Convenience operator finds niche with Quebec City’s African community
Quebec City convenience store owner Madeleine Zari-Doka comes by retail selling honestly. But the grit, courage and determination that have enabled her to build a three-store chain in Quebec’s picture-perfect provincial capital are all hers.
“I’ve been through a lot,” says Zari-Doka, speaking from her original Dépanneur Mokolo location, a basement convenience store also features imported foods, cosmetics and sundry items for the city’s small but growing population of African and Latino residents and students. “But I’ve worked hard and I’m very proud of what I’ve accomplished.”
Born and raised in a large family in Baboua, a small town on the Central African Republic’s border with Cameroon, Zari-Doka grew up helping run the clothing stores and inns owned and operated by her entrepreneurial father.
“He taught us how to sell,” recalls Zari-Doka, a natural entrepreneur who, at age 12, opened a hair-braiding business. “Even at school he got us to sell small items to our classmates.”
Later, while travelling to several countries under the auspices of the Lutheran World Federation, Zari-Doka ran afoul of one of the many rebel groups in the unwieldy central African nation, a former French colony that is one of the poorest countries on Earth. After being imprisoned for a month, she fled in 2003, leaving three young children behind.
She landed in Winnipeg, but continued to Quebec, where she worked at several jobs and completed a business course before securing a $15,000 loan in 2007 from the Canadian Youth Business Foundation. She planned to operate a hair salon, but that didn’t work out and she turned her attention to convenience.
“I decided to also get a permit to also sell the foods that Africans like but can’t get in supermarkets here,” says Zari-Doka, who adopted the moniker Mokolo because it means “big” in several indigenous African dialects and is the name of both a major city and a famous market in central Africa.
Dépanneur Mokolo opened in 2008 in the basement of a small building on a busy commercial street in Quebec City’s west end, close to the Laval University campus and the many African students who live and study there. An Arabic grocery store later opened on the main floor above.
In addition to snacks and staples, Mokolo features wigs, hair extensions and cosmetics, as well as African-centric fresh and frozen foods ranging from dates, oils, sauces and potato-based cassava flour to plantain, fish, lamb and hard chicken (a pan-African culinary mainstay and the store’s top-selling food item).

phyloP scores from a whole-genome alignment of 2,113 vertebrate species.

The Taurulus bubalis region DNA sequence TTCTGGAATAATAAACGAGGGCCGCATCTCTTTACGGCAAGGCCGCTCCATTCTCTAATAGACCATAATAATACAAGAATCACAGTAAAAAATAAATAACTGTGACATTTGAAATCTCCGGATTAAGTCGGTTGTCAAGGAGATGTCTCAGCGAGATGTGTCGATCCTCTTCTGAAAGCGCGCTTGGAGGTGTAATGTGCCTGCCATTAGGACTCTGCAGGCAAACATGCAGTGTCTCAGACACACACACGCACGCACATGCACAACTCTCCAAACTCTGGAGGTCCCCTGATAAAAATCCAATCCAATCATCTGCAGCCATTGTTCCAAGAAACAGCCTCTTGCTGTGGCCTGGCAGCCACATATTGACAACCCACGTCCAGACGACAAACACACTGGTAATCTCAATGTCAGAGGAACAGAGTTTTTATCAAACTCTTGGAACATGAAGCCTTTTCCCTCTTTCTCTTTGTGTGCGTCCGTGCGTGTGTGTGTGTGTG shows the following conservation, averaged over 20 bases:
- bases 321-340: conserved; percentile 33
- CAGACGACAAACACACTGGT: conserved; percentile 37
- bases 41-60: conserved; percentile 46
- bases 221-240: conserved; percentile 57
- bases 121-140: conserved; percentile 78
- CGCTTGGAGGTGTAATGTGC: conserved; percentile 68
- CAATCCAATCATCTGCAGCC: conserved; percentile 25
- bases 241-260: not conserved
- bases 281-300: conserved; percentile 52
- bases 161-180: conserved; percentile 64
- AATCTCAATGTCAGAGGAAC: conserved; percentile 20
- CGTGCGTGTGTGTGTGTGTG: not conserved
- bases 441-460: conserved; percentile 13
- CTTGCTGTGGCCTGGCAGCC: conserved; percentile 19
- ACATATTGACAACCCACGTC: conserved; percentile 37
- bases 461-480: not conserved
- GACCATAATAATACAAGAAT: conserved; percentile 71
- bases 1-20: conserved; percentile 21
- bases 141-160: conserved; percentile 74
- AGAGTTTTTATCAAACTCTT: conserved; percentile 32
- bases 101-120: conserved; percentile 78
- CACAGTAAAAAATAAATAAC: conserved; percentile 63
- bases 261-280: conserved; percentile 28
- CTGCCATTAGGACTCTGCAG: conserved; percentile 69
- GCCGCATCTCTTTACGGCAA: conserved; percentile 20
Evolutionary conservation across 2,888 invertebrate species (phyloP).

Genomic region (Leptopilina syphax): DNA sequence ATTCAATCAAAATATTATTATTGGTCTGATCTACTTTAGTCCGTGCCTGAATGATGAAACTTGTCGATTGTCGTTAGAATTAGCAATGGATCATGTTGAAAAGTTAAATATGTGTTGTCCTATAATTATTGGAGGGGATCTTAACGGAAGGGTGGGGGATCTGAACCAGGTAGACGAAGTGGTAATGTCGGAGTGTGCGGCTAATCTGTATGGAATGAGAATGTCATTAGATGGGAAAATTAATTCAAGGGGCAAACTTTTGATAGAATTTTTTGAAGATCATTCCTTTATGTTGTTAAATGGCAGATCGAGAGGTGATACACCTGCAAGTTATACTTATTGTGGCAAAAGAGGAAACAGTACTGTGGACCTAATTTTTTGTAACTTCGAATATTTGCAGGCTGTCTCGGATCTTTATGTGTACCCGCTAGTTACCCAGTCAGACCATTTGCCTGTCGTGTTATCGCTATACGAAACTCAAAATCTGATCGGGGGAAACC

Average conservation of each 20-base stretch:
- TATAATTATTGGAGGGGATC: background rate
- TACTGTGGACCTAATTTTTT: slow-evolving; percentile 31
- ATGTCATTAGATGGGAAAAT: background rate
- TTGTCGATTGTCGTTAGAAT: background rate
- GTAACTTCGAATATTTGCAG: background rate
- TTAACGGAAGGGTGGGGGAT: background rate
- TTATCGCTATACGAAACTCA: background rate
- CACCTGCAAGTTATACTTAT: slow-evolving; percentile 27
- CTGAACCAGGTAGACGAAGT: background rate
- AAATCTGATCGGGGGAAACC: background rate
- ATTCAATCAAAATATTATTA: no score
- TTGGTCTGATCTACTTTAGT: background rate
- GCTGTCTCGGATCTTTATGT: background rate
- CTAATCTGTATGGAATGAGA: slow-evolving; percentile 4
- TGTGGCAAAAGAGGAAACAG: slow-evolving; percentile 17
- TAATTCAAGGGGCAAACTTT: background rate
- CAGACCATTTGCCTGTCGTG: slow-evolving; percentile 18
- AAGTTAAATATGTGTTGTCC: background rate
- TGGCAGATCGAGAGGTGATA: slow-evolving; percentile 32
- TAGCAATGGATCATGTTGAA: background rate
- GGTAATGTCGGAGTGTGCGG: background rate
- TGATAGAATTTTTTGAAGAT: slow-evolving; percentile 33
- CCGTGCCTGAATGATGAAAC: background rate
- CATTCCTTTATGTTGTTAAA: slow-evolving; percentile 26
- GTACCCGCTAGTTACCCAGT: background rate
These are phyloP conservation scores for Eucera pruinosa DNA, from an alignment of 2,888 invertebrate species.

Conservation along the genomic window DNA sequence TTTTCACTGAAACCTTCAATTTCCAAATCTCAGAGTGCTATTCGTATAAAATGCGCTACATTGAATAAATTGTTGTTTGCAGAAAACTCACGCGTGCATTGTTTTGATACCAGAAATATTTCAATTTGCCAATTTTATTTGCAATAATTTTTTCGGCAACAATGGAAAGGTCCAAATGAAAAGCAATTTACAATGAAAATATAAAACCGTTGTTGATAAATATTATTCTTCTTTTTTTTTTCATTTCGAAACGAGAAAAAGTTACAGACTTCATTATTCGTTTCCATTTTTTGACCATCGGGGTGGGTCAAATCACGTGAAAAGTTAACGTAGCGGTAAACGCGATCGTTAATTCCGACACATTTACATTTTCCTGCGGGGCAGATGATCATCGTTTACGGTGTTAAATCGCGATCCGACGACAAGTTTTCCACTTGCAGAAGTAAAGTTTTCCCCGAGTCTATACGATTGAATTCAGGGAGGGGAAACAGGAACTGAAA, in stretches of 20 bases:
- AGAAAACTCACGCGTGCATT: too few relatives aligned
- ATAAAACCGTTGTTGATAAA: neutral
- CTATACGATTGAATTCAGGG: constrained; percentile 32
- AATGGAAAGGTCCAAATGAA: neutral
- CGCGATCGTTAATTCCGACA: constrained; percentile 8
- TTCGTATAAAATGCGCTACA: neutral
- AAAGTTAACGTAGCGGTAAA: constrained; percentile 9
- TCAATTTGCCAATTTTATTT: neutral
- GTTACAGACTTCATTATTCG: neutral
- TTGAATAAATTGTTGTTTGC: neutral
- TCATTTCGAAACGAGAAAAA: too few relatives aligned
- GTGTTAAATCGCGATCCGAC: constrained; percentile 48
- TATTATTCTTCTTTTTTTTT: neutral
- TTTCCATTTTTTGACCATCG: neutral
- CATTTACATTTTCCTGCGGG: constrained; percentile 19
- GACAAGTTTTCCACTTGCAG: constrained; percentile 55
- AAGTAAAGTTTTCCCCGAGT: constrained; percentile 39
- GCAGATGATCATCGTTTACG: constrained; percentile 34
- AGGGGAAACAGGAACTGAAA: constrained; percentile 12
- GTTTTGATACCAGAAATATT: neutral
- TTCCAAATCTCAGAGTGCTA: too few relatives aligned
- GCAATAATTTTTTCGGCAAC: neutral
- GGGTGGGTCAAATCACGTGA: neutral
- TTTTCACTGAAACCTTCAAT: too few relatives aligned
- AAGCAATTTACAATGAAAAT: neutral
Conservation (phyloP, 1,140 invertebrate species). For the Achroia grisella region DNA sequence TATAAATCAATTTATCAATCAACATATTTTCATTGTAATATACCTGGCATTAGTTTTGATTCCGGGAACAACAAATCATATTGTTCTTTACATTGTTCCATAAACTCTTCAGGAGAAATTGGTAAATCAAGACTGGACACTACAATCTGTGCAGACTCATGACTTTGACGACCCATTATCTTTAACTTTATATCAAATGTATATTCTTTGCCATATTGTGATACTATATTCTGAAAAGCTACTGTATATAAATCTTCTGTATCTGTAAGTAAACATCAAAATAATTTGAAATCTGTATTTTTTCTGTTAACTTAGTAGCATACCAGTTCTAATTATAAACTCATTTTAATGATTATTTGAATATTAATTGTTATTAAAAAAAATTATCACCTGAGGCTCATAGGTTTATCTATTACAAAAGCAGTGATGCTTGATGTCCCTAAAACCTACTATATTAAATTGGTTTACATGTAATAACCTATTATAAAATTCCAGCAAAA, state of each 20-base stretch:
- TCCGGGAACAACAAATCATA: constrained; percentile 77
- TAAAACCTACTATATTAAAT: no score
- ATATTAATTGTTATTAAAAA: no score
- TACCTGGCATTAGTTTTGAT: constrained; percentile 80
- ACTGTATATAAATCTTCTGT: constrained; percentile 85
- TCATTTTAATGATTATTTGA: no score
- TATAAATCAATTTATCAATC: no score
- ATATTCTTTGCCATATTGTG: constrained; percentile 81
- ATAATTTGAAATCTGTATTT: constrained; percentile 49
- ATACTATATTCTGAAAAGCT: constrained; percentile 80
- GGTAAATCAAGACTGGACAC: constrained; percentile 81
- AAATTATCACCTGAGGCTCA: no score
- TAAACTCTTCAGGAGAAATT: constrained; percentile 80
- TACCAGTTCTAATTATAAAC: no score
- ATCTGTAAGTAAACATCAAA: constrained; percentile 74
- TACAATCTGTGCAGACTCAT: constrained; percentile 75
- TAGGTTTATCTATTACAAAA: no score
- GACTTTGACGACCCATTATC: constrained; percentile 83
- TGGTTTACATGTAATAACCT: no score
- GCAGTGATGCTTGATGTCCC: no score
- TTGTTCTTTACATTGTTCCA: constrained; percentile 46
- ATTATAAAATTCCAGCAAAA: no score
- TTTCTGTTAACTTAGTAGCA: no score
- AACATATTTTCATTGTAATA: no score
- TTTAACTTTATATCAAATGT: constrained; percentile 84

According to Zari-Doka, who works alone in the store that is open daily from 10 a.m. (except Sundays when it opens at 1 p.m. so that she can attend morning church services), the business grew thanks to word of mouth and her ongoing sponsorship of community events.
“It took a lot of time and patience,” says Zari-Doka, whose children joined her in Quebec City shortly after the store opened. “I worked hard and concentrated on building people’s confidence. I’m here every day, rain, snow or shine.”
A welcome discovery, she adds, is the popularity of the store’s food items among the local Latino population. “They eat the same foods Africans do. A large percentage of my customers now are non-Africans.”
In 2014, Zari-Doka bought the inventory of a shuttered c-store and opened a second Mokolo, just a stone’s throw from the Laval University campus. This ground-floor location features many of the same products as the original store, plus many regular North American c-store items, and is operated by her 22-year-old son William.
Two years ago, Zari-Doka bought another store and converted it to a third Mokolo location, which is run by her 25-year-old daughter Lydia-Annette, who has two kids of her own.
“Things are going very well,” said Zari-Doka, who now returns to the Central African Republic for several weeks during the summer months to visit her family (she travels incognito out of fear of being kidnapped by cash-hungry rebels). “I really enjoy being of service to people.”
This article originally appeared in Sept/October issue of CSNC.